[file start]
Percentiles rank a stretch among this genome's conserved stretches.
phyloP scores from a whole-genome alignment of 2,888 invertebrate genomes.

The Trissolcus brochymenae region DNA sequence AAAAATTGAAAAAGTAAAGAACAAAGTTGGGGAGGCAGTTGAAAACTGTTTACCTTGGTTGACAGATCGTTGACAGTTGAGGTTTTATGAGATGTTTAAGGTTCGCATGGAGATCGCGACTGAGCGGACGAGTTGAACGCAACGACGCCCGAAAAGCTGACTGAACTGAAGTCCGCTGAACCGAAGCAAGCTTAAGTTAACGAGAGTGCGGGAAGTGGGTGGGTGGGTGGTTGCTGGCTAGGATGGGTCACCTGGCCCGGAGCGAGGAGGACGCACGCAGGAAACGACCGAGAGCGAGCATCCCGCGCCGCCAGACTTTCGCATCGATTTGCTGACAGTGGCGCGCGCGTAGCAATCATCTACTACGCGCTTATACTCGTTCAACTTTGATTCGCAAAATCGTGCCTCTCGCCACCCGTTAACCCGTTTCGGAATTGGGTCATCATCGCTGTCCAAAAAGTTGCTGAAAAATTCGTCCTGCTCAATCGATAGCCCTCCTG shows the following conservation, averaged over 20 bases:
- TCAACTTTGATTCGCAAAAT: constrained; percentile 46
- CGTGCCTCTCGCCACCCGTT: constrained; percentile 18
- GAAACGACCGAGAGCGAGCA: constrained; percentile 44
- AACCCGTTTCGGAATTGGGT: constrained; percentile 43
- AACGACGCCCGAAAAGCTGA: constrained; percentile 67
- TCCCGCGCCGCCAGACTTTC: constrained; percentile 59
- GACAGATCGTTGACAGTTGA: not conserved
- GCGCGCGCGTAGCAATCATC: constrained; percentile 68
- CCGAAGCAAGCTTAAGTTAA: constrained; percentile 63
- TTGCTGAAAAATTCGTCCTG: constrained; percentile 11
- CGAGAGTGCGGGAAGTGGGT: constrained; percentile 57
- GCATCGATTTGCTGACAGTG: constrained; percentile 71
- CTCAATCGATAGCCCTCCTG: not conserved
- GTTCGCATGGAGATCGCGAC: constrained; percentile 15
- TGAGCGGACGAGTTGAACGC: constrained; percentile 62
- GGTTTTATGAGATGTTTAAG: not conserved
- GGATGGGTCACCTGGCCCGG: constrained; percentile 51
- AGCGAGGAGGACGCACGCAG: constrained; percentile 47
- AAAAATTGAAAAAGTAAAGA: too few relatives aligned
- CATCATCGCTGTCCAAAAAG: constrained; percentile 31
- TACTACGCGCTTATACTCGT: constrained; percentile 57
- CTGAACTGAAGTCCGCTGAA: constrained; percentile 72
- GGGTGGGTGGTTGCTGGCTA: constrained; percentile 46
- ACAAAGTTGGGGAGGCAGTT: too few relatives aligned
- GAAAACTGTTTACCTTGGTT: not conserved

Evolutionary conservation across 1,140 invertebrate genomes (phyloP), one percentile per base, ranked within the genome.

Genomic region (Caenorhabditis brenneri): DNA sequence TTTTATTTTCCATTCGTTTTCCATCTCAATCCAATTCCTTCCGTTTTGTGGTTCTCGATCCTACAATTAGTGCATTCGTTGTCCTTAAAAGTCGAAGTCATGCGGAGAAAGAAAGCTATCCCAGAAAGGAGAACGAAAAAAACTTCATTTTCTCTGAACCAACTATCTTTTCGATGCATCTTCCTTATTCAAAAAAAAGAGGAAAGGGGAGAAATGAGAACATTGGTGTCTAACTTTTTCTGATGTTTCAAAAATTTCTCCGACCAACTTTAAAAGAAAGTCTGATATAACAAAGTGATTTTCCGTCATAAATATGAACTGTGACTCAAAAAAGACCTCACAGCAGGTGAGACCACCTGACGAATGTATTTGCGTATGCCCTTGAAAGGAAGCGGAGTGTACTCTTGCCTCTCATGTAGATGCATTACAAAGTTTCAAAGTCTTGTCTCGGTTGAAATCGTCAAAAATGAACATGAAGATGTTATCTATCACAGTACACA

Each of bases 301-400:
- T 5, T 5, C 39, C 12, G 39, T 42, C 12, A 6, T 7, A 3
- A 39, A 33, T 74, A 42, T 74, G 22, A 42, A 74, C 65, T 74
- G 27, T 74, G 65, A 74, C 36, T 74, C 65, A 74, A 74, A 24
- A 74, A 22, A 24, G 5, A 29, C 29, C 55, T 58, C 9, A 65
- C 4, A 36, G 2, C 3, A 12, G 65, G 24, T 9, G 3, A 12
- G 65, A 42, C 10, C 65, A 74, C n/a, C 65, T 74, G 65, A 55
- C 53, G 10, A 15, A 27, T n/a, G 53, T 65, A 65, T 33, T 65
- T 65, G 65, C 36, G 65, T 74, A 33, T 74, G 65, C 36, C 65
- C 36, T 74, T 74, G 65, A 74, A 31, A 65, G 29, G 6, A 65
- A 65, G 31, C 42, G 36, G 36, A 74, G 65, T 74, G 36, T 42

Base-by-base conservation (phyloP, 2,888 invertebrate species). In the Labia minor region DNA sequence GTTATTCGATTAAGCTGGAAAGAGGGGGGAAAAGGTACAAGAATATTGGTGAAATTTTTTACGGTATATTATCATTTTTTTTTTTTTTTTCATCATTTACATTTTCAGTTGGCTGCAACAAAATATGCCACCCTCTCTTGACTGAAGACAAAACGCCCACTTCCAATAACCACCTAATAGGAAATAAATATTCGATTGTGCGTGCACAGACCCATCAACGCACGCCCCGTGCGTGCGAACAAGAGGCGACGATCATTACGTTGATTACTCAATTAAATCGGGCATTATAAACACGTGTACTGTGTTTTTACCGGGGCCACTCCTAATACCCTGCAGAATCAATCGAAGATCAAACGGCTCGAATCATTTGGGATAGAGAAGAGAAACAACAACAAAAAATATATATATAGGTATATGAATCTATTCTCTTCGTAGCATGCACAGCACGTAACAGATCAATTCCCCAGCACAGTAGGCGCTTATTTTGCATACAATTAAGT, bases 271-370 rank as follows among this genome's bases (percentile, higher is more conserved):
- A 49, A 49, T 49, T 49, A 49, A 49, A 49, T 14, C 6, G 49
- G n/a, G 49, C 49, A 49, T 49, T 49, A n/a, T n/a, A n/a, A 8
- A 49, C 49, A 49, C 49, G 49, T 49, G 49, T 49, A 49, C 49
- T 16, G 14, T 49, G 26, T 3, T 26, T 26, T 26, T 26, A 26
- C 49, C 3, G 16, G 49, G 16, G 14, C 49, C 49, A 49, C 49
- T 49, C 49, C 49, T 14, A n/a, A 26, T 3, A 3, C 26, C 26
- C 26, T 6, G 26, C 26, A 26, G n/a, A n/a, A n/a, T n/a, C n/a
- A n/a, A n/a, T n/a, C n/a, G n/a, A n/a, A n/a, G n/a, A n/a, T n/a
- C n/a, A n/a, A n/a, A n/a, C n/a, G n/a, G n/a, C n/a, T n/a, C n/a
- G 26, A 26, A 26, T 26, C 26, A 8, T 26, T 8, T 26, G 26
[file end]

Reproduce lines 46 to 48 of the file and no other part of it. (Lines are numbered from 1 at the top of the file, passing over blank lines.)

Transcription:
- T 16, G 14, T 49, G 26, T 3, T 26, T 26, T 26, T 26, A 26
- C 49, C 3, G 16, G 49, G 16, G 14, C 49, C 49, A 49, C 49
- T 49, C 49, C 49, T 14, A n/a, A 26, T 3, A 3, C 26, C 26